Students, on the other hand, have several differentiations which may be easy to handle in traditional classes, but may need to be approached differently behind the screen. One of the important points may be that tech skills may differ, which may result in unexpected outcomes on online lessons/tests. As an example, when a question is asked it depends on their tech skill to answer and/or write back to the teacher in a timely manner.
So, how can you help your child to succeed in online school?
1. Set up a new daily routine
If you haven't done so already, have a meeting with all of the members of your household. Think through the work that needs to be done around the home, for school, and for remote work. If you have received information/suggestions from the school, review the program at home.
Adjust old routines. Set up wake-up times, just like in the past, have breakfast, and pay extra attention to the personal care and hygiene of your kids. After the first few days, take some time to gather together and reflect on how the new schedules have been working for everyone. Use this time to get feedback and give generous affirmations.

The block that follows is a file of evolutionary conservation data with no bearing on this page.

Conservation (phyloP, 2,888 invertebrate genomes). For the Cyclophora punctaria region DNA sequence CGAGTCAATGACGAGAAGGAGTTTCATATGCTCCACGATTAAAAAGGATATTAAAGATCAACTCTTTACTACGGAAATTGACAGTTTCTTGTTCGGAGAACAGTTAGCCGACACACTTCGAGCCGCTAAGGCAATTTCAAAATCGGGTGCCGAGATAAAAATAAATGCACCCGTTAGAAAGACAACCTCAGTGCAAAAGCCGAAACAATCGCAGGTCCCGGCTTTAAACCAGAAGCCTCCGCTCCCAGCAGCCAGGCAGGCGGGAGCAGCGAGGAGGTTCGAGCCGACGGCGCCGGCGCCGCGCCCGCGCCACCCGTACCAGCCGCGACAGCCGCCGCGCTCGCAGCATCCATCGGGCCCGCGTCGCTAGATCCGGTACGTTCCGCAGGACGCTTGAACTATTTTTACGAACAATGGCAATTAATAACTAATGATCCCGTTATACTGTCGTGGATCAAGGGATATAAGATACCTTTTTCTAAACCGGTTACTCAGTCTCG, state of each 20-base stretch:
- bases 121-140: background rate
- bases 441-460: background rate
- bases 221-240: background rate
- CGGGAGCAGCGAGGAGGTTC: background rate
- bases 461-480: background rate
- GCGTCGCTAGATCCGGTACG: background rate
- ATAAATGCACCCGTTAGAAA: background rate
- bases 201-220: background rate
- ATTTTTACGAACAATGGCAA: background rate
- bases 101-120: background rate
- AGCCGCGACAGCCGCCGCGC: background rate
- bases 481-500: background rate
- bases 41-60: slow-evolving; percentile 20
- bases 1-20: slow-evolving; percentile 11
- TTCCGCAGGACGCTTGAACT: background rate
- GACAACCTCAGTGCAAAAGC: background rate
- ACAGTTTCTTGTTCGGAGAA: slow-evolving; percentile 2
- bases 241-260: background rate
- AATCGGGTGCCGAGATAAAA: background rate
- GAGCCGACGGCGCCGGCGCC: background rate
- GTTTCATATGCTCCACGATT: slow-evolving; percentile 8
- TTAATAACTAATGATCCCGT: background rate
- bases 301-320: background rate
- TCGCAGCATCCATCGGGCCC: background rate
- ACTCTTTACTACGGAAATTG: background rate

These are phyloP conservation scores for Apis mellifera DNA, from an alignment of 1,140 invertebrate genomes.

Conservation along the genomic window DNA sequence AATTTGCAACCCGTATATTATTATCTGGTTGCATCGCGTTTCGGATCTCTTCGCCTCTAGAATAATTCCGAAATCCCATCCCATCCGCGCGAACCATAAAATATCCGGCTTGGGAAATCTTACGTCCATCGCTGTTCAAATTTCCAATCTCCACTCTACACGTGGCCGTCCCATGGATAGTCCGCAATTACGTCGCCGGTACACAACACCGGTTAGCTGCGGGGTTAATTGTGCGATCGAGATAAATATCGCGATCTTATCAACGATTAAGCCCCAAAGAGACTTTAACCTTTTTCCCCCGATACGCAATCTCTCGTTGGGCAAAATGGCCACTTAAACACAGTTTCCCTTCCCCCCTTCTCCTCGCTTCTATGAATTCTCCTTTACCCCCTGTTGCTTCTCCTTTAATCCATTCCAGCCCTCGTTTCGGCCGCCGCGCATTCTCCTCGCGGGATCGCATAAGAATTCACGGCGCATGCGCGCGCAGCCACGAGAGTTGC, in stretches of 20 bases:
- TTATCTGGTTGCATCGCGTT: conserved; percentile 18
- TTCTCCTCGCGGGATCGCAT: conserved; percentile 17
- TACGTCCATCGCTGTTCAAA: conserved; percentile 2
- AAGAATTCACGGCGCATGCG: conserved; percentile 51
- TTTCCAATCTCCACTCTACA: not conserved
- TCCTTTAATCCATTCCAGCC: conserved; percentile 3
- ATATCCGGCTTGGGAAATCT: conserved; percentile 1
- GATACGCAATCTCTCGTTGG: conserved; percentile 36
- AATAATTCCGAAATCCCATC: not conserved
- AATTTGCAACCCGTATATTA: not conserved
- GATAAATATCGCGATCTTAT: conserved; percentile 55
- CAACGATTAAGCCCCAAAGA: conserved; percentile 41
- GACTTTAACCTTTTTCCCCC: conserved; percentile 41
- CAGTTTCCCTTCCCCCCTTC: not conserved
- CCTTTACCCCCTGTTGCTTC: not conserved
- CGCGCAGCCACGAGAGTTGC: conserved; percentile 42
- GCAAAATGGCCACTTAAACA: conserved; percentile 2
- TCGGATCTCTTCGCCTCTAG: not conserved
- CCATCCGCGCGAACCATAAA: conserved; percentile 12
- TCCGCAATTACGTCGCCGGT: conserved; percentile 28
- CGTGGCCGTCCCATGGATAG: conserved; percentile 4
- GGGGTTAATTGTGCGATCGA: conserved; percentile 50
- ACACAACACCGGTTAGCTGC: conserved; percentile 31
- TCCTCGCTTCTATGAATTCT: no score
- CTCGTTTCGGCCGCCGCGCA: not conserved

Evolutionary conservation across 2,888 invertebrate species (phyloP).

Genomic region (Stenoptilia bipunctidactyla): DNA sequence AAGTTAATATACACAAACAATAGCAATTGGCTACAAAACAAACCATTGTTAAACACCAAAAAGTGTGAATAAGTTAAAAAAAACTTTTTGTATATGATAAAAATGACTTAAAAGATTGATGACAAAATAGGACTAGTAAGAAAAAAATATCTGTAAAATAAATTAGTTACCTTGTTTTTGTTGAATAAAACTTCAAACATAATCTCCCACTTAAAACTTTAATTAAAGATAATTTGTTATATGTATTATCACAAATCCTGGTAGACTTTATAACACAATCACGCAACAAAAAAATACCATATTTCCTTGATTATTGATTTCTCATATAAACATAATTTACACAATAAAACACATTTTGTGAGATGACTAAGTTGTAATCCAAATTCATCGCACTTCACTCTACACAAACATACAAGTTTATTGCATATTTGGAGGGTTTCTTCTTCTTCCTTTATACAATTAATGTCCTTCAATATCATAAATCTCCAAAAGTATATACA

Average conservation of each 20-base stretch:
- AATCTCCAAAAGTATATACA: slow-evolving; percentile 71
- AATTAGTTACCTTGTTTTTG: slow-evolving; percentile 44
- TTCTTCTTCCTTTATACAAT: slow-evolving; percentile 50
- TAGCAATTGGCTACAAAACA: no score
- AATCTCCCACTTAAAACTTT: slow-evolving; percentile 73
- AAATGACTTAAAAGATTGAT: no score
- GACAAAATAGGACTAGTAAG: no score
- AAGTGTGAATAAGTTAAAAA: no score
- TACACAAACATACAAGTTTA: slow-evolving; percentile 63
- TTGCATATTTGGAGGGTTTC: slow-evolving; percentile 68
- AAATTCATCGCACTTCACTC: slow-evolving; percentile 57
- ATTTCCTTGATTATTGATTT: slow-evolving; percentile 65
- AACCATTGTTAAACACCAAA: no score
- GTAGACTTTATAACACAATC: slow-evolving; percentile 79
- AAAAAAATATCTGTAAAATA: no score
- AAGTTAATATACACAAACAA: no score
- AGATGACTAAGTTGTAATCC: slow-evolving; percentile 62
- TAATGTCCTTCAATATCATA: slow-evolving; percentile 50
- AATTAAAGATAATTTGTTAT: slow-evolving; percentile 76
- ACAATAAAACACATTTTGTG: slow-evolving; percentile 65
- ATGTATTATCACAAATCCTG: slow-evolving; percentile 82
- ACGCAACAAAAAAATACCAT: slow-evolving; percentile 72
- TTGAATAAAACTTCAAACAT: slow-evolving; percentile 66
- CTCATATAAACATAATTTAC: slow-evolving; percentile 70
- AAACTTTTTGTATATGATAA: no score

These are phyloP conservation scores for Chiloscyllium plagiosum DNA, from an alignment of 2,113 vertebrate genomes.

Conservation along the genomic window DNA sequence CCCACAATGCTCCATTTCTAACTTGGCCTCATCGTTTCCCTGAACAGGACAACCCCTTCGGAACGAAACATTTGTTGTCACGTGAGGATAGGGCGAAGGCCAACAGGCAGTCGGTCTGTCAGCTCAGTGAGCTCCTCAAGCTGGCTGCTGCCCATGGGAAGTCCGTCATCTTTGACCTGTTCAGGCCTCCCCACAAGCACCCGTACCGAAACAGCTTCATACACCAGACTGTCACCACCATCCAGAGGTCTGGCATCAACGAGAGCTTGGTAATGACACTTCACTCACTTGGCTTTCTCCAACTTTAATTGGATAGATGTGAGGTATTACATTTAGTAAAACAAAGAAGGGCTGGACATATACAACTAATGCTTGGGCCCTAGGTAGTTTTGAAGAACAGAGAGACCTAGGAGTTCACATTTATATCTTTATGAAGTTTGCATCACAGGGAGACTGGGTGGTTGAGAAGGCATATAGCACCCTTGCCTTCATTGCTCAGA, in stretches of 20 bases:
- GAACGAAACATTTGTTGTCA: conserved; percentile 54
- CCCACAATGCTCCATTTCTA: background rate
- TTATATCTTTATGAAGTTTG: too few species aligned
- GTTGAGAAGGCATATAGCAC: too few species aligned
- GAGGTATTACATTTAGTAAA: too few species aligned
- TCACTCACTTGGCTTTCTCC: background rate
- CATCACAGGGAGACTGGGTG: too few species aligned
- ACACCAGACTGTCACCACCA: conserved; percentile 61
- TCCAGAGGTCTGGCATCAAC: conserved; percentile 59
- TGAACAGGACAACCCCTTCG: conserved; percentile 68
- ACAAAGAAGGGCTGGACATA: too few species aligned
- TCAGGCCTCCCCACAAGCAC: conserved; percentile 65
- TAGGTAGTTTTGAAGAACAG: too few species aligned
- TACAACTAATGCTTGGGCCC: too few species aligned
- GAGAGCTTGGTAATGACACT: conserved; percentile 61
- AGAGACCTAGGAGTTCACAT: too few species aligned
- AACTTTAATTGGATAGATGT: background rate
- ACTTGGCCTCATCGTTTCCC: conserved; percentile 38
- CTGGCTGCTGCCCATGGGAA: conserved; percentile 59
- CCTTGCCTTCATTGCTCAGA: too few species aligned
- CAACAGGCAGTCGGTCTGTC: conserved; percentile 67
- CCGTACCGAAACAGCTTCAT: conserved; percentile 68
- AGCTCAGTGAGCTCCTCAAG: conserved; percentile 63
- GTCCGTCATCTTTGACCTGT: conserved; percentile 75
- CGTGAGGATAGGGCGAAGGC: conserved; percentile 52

2. Make your expectations clear
Plan on being at home for an extended period of time. Continuously discuss educational needs and keep an eye on the division of responsibilities. That is, who brings the pens, who gets the print outs/textbooks, who sets the dinner table, and such. If you have a kid applying for college, try not to give up on any plans. Keep in mind that this is only temporary and focus on adjusting your plans and goals instead of wiping them out altogether.
If you have multiple children, make sure each kid has responsibilities appropriate for their age and EQ. Education is still by the school, but it will only succeed with your support.
3. Be a mentor
Young students especially need support and clear guidelines under this new school system. Much of the information should be provided by the schools, yet you will play a key role as a mentor during this process. Although you don’t have to sit down and do homework, there is much to be done to ease the transition process. Provide opportunities for children to work together, share by organizing online peer and friend groups - whatever your children used to do with their friends in person, have them do it online. Make a point to use age-appropriate tools and monitor their actions as appropriate.
The school might be coming home, but that shouldn’t make you feel like it’s up to you to be the teacher. Your responsibility is having the tech and other tools of schooling up and ready and working.